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Annemarie Maes a travaillé avec les abeilles de la Brussels Urbain Bee Lab (BUBL), dont elle est la fondatrice et le moteur. Les photos qu’elle a réalisées à la VUB le sont avec un microscope électronique à balayage, utilisé dans la recherche scientifique et qui permet d’agrandir considérablement des objets et de les représenter dans une vue 3D. Sur la photo de gauche, nous voyons un « peigne à pollen », agrandi 275 fois. Ce peigne, situé sur les pattes arrière de l’abeille, sert à rassembler dans une sorte de bôite les pollens récoltés sur les fleurs, ce qui permet leur transport vers la ruche. La photo de droite montre une ‘articulation’ (agrandie 490 fois) reliant les différents éléments de la patte arrière. Les deux photos montrent que les abeilles sont recouvertes de poils d’épaisseur variable. Ceux-ci sont chargés électrostatiquement et ont des fonctions multiples. Les grains de pollen s’y attachent facilement permettant ainsi la pollinisation croisée lorsqu’une abeille visite une fleur. Ces poils ont égale-ment une fonction sensorielle.

Annemarie Maes est co-fondatrice de Pix & Motion (1985-2000), un atelier de film d’animation expérimental qui a imposé sa propre marque artistique sur le monde des vidéoclips musicaux. Elle a fondé les organisations Looking Glass (1997-2004) et OKNO (°2004), et joue un rôle de premier plan sur la scène de l’art multimédia à Bruxelles, en réunissant des artistes dans des ateliers et laboratoires de recherche. Les projets multimédias de Maes font se mêler les perspectives écologiques, sociales et anthropologiques.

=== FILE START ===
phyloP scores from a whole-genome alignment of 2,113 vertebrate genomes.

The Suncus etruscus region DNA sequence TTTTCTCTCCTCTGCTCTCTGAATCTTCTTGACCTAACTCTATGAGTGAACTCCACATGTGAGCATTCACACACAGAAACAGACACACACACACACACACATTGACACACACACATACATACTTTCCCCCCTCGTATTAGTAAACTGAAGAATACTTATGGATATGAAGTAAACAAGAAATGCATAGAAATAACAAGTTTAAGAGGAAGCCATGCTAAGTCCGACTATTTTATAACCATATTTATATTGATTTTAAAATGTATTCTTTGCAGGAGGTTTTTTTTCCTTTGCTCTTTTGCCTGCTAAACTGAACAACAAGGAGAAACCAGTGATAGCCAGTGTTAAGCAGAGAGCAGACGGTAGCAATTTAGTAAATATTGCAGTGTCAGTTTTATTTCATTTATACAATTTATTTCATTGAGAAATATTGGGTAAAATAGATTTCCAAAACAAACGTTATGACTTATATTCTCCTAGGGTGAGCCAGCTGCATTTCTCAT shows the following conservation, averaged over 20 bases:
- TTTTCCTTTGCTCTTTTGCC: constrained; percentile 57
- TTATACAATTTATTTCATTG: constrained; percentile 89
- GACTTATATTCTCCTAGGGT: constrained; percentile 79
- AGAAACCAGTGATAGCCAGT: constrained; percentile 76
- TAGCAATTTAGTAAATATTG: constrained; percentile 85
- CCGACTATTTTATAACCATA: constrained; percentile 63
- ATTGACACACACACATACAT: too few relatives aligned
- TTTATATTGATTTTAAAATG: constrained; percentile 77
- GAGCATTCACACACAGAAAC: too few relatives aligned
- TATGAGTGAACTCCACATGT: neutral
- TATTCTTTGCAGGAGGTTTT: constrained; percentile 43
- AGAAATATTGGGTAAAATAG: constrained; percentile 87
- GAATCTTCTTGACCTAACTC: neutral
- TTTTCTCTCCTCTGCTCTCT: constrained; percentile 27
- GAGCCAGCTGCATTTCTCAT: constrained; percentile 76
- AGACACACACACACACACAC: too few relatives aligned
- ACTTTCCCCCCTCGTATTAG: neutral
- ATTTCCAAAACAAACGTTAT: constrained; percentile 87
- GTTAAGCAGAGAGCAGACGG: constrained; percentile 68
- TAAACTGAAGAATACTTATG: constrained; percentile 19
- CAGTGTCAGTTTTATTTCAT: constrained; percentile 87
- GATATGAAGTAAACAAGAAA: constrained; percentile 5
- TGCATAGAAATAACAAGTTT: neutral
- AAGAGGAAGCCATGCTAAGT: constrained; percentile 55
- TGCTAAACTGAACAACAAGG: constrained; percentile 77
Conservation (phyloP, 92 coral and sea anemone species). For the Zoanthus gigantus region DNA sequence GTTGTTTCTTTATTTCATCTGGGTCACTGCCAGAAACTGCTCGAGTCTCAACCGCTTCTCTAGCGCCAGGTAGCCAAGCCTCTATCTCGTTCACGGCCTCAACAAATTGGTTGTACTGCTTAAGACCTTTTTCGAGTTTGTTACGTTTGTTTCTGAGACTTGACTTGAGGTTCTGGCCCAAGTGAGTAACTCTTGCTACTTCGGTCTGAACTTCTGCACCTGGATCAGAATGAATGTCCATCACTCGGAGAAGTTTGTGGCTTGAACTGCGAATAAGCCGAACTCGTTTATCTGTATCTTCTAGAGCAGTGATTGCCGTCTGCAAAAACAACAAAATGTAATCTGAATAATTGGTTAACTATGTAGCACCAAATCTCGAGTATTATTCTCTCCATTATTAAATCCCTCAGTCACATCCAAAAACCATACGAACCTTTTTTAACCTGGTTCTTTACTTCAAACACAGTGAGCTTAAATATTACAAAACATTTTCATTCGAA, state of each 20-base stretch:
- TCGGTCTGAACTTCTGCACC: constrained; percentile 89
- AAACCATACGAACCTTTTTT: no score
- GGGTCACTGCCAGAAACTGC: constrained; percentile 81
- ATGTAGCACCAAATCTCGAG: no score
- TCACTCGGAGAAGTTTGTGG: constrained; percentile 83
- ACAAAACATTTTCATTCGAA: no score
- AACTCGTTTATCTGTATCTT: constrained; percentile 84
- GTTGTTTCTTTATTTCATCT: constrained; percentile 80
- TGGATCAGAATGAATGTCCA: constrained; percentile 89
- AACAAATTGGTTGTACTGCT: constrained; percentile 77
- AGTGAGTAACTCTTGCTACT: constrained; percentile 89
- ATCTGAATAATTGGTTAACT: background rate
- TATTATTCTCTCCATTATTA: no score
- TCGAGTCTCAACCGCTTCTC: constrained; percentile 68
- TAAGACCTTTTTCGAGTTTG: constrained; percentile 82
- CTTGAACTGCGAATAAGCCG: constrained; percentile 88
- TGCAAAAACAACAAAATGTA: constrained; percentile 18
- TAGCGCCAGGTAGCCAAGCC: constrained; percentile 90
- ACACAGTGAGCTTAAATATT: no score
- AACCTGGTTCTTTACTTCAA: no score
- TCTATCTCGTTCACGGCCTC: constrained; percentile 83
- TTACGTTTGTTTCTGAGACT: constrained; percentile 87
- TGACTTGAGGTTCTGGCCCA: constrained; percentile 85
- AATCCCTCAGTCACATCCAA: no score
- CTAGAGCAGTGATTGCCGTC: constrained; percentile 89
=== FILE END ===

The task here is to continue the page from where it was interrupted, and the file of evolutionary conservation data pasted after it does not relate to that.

Annemarie Maes worked with the bees of the Brussels Urban Bee Lab (BUBL), of which she is the founder and driving force. She made the photos at the VUB with a Scanning Electron Microscope, which is used for scientific research and can display greatly enlarged images of objects, also in 3D view. On the left picture we see a ‘pollen comb’, enlarged 275 times. This is situated on the back leg and serves to push the pollen that the bee collects on flowers into the pollen case. In this way the bees can transport the pollen to their nest. The right picture shows a ‘joint’ (enlarged 490 times) that connects the different limbs of the leg. Both photos show that bees are covered with hairs in many thick-nesses. These hairs are electrostatically loaded and have multiple functions. The pollen attach themselves easily to them, facilitating in this way the cross-pollination during the bee’s visit to the flowers. The hairs also act as sensors.

Maes is co-founder of Pix & Motion (1985-2000), an experimental animated film studio that pressed its own artistic stamp on the music video culture. She founded the organizations Looking Glass (1997-2004) and OKNO (° 2004) and plays a prominent role in the Brussels multimedia art scene by bringing together artists in workshops and research laboratories. In Maes’ multimedia projects, the ecological, social and anthropological perspectives are interwoven.